Twin brother of accused Sylvania teacher faces sex charges

A former Fort Payne teacher is facing sex charges only days after his twin brother was arrested for similar offenses.

Donavan Wayne Dalton, 28, of Rainsville, was taken into custody Thursday and booked into the DeKalb County Detention Center, charged as a school employee having sexual contact with a student under the age of 19. His bond has been set at $150,000.

The arrest comes five days after his brother Dustin Wade Dalton, 28, of Rainsville, was charged with enticing a child for immoral purposes and dissemination of obscene material.

Donavan Dalton was a special education teacher and coach with the Fort Payne School System, according to the Times-Journal. Dustin Dalton was a teacher in Sylvania with DeKalb County Schools.

The DeKalb County Sheriff’s Office received a report Thursday of inappropriate activity between a man and a juvenile, which led to the arrest, the department said in a statement.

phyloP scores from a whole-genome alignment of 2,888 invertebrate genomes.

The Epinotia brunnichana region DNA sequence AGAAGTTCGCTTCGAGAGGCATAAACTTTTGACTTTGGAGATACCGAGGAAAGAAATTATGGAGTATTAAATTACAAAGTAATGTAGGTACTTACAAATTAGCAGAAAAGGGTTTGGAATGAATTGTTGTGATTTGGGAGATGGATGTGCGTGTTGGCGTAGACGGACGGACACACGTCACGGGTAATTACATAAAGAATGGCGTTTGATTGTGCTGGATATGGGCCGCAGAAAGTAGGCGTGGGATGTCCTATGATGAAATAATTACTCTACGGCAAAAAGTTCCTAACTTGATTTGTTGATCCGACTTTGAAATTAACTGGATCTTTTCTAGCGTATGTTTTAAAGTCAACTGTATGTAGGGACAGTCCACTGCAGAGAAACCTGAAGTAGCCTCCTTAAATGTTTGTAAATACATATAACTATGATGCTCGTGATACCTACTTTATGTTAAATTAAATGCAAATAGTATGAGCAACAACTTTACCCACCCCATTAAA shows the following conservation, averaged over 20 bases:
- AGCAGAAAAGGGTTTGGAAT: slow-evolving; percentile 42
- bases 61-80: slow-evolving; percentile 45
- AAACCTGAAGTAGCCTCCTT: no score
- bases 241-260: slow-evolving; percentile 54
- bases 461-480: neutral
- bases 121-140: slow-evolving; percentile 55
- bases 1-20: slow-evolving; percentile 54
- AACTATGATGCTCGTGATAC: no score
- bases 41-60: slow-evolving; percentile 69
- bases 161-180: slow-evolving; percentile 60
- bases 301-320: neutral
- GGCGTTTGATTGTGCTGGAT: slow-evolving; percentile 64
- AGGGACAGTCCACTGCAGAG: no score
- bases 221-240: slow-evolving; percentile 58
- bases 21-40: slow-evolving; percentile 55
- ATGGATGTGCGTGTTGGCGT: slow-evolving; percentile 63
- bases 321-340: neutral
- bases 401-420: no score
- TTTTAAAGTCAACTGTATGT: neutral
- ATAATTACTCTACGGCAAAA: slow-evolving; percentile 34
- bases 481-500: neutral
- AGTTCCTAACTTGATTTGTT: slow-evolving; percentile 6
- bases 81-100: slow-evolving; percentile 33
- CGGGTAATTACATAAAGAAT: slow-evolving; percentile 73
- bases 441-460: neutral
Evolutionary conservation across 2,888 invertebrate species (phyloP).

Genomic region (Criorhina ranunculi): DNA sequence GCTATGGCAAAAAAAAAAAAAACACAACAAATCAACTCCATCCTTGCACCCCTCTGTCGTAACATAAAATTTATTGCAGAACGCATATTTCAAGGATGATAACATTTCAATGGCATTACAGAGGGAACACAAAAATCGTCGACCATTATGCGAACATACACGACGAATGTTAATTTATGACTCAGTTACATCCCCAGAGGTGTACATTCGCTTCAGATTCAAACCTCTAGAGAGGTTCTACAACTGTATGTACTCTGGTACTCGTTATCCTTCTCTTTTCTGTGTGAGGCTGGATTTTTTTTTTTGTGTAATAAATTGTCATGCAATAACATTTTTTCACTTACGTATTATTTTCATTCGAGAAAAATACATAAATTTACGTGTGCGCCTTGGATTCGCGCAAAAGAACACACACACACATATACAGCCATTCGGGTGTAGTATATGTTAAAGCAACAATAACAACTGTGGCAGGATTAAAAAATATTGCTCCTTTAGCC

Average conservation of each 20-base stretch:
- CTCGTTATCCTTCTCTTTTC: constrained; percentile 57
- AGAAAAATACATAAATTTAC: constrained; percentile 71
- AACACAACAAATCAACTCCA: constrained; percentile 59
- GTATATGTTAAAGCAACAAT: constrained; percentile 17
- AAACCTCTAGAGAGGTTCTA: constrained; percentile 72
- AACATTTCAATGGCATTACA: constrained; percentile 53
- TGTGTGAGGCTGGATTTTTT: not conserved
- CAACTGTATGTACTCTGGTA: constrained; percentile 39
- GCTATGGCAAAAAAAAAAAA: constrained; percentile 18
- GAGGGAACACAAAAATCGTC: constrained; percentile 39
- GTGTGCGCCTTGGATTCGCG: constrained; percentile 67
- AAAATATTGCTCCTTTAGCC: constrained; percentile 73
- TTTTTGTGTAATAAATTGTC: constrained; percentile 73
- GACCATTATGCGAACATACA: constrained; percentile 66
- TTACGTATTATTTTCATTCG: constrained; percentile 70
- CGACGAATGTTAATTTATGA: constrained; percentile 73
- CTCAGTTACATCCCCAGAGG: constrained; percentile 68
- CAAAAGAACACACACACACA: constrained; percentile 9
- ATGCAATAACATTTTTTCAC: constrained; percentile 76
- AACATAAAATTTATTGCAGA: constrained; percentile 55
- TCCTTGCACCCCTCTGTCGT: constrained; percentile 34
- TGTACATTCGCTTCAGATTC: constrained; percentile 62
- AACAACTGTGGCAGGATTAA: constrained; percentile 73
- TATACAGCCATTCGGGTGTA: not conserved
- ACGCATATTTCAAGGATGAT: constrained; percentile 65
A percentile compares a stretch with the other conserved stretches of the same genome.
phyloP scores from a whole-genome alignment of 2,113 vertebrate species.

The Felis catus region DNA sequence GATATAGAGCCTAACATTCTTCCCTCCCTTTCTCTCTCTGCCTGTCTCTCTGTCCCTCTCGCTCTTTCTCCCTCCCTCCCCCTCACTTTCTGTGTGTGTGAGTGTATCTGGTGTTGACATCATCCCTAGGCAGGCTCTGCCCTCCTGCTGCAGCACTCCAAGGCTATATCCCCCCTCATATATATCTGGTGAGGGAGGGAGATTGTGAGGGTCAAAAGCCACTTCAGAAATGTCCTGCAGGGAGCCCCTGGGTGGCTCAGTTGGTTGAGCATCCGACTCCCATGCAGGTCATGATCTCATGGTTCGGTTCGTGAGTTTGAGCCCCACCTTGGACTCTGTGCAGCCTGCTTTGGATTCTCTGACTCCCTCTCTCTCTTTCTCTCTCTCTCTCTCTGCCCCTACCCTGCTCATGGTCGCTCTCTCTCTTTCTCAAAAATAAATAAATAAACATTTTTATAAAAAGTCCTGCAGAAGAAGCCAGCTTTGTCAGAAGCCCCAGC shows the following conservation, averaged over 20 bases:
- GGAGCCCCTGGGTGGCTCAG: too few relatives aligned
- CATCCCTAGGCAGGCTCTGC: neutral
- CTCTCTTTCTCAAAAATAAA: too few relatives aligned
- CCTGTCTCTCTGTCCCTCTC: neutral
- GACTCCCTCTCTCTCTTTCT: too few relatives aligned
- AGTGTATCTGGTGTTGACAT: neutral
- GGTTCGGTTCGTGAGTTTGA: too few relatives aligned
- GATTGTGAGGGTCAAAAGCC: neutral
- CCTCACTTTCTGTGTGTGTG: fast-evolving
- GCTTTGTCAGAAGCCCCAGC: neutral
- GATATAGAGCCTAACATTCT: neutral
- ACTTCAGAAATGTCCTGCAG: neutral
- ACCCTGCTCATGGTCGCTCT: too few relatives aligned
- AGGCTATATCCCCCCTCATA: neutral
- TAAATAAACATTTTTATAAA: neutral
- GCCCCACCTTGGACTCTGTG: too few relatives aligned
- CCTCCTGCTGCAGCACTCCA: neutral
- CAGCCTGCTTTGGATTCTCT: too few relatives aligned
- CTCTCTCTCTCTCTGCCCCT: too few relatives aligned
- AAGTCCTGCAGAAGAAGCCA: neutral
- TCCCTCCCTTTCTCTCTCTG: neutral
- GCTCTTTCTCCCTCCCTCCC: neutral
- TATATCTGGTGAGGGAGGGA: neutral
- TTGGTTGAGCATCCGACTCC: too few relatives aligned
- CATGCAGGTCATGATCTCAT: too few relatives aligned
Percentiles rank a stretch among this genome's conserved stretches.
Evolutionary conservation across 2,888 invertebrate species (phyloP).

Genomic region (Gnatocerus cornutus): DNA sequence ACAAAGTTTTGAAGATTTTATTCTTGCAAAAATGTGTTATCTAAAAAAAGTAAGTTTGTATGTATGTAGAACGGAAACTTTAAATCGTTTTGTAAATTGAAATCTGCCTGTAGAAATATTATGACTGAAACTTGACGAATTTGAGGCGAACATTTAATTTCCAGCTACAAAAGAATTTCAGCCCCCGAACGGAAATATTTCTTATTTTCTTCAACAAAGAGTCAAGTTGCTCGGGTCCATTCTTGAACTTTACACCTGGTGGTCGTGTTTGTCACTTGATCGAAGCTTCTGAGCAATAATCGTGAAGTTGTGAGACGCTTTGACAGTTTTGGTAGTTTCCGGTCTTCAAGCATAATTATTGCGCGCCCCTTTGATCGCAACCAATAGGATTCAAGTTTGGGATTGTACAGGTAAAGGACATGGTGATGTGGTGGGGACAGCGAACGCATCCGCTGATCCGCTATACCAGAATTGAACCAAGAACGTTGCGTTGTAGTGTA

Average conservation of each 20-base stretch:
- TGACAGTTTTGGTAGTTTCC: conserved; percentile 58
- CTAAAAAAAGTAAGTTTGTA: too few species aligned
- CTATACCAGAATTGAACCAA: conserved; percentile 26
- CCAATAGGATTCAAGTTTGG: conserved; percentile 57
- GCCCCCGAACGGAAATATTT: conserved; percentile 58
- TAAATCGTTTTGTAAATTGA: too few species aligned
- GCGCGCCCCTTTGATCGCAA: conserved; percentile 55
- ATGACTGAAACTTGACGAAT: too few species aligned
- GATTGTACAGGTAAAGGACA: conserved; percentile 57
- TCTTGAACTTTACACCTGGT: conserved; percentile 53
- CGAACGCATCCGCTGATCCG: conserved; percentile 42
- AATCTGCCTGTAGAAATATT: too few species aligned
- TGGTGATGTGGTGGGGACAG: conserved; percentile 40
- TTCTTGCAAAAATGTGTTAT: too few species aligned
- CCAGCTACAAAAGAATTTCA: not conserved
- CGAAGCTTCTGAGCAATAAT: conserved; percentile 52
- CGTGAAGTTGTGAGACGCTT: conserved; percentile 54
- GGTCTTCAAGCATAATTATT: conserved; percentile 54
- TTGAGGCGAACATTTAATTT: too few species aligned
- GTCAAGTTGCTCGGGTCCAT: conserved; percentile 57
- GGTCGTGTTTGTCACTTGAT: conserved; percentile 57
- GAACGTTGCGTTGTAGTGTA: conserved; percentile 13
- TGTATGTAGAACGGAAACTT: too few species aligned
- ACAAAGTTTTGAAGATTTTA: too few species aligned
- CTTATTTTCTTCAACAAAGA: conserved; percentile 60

Sheriff

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Tennessee education commissioner accused of misleading about learning loss

Chalkbeat Tennessee says during a call with superintendents on Friday Schwinn described the data as “estimated predictions.”

NASHVILLE, Tenn. — Educators and lawmakers from across the state are criticizing the Tennessee Department of Education for data it released, showing Tennessee students were experiencing a “significant” learning loss due to schools being closed from COVID-19.

But it turns out much of that data was based on testing done before the pandemic, according to Chalkbeat Tennessee, a non-profit news organization focused on education issues.

It was an announcement that got everyone’s attention.

Tennessee education commissioner Penny Schwinn released data to show the impact prolonged school closures were having on Tennessee students.

“Because of some of these building closures and because of the impacts of COVID-19, we are seeing a significant decrease in the proficiency of students entering school this fall,” said Schwinn.

Schwinn said data showed a 50 percent decrease in third-grade

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